Debuccalization or deoralization[1] is a sound change or alternation in which an oral consonant loses its original place of articulation and moves it to the glottis ([h], [ɦ], or [ʔ]).[2] The pronunciation of a consonant as [h] is sometimes called aspiration, but in phonetics, aspiration is the burst of air accompanying a stop. The word comes from Latin bucca, meaning "cheek" or "mouth".

Debuccalization is usually seen as a subtype of lenition, which is often defined as a sound change involving the weakening of a consonant by progressive shifts in pronunciation. As with other forms of lenition, debuccalization may be synchronic or diachronic (i.e. it may involve alternations within a language depending on context or sound changes across time).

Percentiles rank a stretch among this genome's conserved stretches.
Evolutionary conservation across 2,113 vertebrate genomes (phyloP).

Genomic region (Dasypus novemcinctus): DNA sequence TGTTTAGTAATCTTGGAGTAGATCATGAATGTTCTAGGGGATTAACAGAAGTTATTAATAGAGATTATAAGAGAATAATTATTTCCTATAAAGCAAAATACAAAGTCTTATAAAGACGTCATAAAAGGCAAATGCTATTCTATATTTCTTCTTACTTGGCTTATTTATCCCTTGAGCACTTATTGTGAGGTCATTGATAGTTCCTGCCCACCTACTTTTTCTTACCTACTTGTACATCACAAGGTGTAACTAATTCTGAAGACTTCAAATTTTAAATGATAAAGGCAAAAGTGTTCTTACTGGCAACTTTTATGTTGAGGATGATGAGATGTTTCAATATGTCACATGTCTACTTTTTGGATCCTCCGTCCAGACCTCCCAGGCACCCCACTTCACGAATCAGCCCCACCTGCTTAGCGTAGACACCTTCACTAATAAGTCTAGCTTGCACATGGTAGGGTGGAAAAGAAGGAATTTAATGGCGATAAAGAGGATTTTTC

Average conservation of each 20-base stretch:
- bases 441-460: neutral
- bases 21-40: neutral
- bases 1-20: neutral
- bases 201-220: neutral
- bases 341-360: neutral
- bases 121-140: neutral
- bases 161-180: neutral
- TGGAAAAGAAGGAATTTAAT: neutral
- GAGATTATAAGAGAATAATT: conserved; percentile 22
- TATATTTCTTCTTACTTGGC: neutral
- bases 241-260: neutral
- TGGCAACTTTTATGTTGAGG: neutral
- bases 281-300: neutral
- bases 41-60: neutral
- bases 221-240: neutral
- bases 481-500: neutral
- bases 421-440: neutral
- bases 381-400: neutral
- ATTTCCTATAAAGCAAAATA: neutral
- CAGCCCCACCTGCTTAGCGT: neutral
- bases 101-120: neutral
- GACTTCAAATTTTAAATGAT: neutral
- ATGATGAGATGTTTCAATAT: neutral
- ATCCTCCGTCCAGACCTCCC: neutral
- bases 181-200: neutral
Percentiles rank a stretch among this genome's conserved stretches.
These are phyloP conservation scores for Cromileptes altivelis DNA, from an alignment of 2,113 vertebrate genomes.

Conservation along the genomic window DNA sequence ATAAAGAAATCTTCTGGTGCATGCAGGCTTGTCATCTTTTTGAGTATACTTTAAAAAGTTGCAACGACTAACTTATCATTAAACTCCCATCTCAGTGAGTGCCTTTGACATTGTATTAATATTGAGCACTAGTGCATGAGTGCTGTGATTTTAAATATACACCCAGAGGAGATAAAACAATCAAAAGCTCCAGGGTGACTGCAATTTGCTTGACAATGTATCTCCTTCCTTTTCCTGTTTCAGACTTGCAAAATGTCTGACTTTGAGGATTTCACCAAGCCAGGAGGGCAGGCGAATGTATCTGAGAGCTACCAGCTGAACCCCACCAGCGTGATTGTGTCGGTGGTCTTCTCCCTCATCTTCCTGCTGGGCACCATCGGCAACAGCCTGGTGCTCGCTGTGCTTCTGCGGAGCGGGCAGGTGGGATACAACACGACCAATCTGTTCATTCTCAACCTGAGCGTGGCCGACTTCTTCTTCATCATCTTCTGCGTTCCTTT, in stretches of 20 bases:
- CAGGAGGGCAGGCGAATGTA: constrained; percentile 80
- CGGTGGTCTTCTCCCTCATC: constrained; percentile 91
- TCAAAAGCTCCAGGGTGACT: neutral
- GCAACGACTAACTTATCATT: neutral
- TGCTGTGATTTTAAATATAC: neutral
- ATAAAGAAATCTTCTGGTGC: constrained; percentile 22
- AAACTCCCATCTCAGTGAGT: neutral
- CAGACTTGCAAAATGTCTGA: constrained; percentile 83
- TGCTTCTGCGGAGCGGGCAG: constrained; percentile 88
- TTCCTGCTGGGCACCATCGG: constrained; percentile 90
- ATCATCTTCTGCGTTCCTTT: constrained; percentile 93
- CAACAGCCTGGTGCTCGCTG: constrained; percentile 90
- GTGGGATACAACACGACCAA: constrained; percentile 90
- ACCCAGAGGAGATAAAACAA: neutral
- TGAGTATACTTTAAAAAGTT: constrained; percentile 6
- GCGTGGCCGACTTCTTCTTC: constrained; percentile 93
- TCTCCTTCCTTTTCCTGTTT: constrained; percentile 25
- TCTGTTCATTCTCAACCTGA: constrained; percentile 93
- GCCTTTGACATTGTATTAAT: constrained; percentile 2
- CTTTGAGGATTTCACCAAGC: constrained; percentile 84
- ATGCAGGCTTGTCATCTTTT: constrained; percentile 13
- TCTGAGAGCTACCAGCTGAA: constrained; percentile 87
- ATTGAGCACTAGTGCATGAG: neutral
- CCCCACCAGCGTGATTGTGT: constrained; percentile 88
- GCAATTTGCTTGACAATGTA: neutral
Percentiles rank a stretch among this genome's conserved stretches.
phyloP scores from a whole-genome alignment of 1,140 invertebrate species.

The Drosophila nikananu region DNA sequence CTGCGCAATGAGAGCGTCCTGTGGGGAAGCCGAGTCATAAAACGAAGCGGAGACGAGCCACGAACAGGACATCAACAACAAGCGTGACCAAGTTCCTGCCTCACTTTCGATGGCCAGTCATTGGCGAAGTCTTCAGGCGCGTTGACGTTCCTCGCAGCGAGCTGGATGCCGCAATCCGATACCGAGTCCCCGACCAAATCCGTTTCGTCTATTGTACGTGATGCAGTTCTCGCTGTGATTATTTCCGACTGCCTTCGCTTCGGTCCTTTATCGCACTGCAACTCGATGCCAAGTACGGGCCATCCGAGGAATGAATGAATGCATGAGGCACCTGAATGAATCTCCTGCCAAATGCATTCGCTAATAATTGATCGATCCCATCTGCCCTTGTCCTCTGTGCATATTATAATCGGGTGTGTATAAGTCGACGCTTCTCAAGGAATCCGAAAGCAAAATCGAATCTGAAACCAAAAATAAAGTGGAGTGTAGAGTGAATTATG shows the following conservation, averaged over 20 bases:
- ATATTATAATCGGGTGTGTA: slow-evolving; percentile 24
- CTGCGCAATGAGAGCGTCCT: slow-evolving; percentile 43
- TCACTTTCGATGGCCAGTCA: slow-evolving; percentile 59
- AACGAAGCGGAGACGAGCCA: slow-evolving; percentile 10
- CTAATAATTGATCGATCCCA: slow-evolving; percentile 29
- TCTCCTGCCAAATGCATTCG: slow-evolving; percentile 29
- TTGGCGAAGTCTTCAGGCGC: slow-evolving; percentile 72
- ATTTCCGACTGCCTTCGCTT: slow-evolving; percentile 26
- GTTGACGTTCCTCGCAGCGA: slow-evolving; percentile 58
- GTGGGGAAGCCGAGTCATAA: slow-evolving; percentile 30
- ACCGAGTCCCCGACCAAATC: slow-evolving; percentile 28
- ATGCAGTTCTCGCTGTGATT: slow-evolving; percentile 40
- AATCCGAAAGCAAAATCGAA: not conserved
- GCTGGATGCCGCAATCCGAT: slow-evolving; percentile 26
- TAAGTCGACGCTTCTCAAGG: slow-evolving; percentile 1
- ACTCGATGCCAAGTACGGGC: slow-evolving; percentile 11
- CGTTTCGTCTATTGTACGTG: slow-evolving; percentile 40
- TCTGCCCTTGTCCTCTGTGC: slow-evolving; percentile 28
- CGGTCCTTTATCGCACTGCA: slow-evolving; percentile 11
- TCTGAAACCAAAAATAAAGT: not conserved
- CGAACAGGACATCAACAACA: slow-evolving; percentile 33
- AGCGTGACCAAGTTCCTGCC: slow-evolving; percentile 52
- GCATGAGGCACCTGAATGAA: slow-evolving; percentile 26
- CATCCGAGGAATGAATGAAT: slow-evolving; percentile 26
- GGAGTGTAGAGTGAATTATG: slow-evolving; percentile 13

Debuccalization processes occur in many different types of environments such as the following:[3]

  • word-initially, as in Kannada
  • word-finally, as in Burmese
  • intervocalically, as in a number of English varieties (e.g. litter [ˈlɪʔə]), or in Tuscan (the house /la kasa/[la ˈhaːsa])
  1. ^ Trask, R. L. (1996), A Dictionary of Phonetics and Phonology, London and New York: Routledge, p. 106
  2. ^ O'Brien (2012:2)
  3. ^ O'Brien (2012:8–10)

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